SPSer Seeks Sustainability
SPSer Seeks Sustainability
Physicist-Politician Champions Food Movement on CampusBy:
Fulbright Fellow, University of Luxembourg Laboratory for Photovoltaics and
2014 AIP Mather Public Policy Intern
My introduction to policy had no relation to physics. It grew from my experiences with the Student Government Association (SGA) during my sophomore year at Davidson College in North Carolina, before I had even declared my major in physics. As director of environmental affairs for SGA, my job was to represent environmental organizations and keep student government on track to fulfill promises to the student body related to environmental goals. I met with the administration, petitioned for change, and spearheaded efforts to engage with the greater community.
Our main accomplishment was drafting and passing a resolution that asked dining services to commit to increasing the portion of its budget allocated to local and sustainable foods. While the immediate impact was minor, the resolution demonstrated that students were conscientious about where their food was coming from. This awareness fueled a shift on campus toward a more sustainable food-consumption model, and Davidson ultimately started its own organic farm that supplies produce to the main dining hall.
My activism remained focused on environmental issues, including sustainable food, land conservation, and renewable energy. Until my senior year, physics and political engagement were separate spheres of my life. I dreaded eventually having to prioritize one or the other.
Then, over the course of only a few months, I heard about, applied for, and received a Society of Physics Students AIP Mather Public Policy Internship that allowed me to spend a summer in Washington, DC, where I worked in the House of Representatives for the Committee on Science, Space, and Technology. The committee’s broad policy portfolio included issues related to the Environmental Protection Agency, the National Science Foundation, and the Department of Energy. I no longer had the feeling of “having to choose” between my wide range of interests. I had found a niche that brought them all together.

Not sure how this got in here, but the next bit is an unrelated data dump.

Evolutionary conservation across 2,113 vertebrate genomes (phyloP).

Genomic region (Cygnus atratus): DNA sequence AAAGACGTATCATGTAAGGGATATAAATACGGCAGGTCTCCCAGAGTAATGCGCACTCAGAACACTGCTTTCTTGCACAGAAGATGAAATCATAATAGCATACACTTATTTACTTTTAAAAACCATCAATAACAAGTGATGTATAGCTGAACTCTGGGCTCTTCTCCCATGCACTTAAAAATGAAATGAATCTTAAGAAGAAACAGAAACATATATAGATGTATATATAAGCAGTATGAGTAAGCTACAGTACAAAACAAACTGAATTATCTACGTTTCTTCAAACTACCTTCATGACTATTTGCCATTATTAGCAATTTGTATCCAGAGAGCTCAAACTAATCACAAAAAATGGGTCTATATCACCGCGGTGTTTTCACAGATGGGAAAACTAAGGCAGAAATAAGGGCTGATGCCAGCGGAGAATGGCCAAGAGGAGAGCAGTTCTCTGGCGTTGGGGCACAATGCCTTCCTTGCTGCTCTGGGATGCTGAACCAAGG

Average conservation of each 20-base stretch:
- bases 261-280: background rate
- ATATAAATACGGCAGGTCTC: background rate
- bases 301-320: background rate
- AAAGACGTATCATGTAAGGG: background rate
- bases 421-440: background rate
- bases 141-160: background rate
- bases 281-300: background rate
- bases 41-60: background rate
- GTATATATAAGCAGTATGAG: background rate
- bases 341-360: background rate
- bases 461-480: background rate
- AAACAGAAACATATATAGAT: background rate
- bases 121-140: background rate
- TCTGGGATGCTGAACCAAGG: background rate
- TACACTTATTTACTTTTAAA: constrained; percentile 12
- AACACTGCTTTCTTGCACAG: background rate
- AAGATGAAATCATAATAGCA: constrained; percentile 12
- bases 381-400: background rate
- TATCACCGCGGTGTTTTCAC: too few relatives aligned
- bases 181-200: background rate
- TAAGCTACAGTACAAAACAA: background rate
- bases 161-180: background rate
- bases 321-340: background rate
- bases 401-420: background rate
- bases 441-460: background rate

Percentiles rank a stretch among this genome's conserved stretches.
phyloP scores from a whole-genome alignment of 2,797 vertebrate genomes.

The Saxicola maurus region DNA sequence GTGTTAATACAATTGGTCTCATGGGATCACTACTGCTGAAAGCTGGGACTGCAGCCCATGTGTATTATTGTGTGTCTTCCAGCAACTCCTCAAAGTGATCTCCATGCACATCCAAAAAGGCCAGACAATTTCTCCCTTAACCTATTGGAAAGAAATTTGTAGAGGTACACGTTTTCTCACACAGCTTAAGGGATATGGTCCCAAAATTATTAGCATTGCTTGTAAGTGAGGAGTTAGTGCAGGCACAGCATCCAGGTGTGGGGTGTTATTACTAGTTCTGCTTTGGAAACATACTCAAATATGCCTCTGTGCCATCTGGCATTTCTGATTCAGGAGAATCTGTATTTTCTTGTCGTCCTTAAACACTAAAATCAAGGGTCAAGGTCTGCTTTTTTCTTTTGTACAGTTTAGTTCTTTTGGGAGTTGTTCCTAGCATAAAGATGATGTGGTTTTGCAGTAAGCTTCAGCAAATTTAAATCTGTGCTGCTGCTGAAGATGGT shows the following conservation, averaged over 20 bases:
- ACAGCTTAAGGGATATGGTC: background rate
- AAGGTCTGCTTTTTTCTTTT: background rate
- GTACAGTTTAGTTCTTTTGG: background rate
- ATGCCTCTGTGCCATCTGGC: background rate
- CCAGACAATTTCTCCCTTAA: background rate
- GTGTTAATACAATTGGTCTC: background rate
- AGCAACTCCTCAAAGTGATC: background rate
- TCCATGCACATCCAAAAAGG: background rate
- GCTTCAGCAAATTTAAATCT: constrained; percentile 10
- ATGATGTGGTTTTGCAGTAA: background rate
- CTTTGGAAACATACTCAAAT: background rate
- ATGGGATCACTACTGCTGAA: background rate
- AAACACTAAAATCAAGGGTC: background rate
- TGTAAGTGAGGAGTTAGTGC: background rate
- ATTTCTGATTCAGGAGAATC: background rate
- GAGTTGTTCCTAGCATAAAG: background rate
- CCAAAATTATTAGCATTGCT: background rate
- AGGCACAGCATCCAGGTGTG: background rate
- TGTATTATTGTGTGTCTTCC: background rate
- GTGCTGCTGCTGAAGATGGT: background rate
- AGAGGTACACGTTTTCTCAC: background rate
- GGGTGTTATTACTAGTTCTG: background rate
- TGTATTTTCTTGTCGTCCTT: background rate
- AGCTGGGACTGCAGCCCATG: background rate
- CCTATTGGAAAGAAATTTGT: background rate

After my internship, I traveled to Luxembourg on a Fulbright Fellowship to study photovoltaics at the University of Luxembourg for a year. I am passionate about research, but I have realized that it is not something I can see myself doing long-term.
Becoming a lawyer has been in the back of my head ever since I competed in mock trial team in elementary school and high school. During my time on the Hill I was surrounded by people who bridged the gap between science and law, lawyers who got excited about NASA projects and scientists who were actively writing law. My brain, I have learned, seems to be wired to think like a lawyer; I even enjoyed taking the LSAT! Next year I will attend the University of Virginia School of Law, the beginning of a new path to science policy for me.
The AIP Mather Public Policy Intern Program
John C. Mather, who shared the 2006 Nobel Prize in Physics for his precise measurements of the primordial heat radiation of the big bang, turned his sights to a more earthly ambition when he spent part of his prize money to establish the AIP Mather Public Policy Intern Program.
The program is funded by the John and Jane Mather Foundation for Science and the Arts, and administered by the Society of Physics Students and the Government Relations Division of the American Institute of Physics. Each summer, the program brings two undergraduate physics majors to Washington, DC, to work in congressional offices and experience the political process first-hand. 2015 will be the fifth year of the program.
For more information about applying, visit www.spsnational.org/programs/internships/.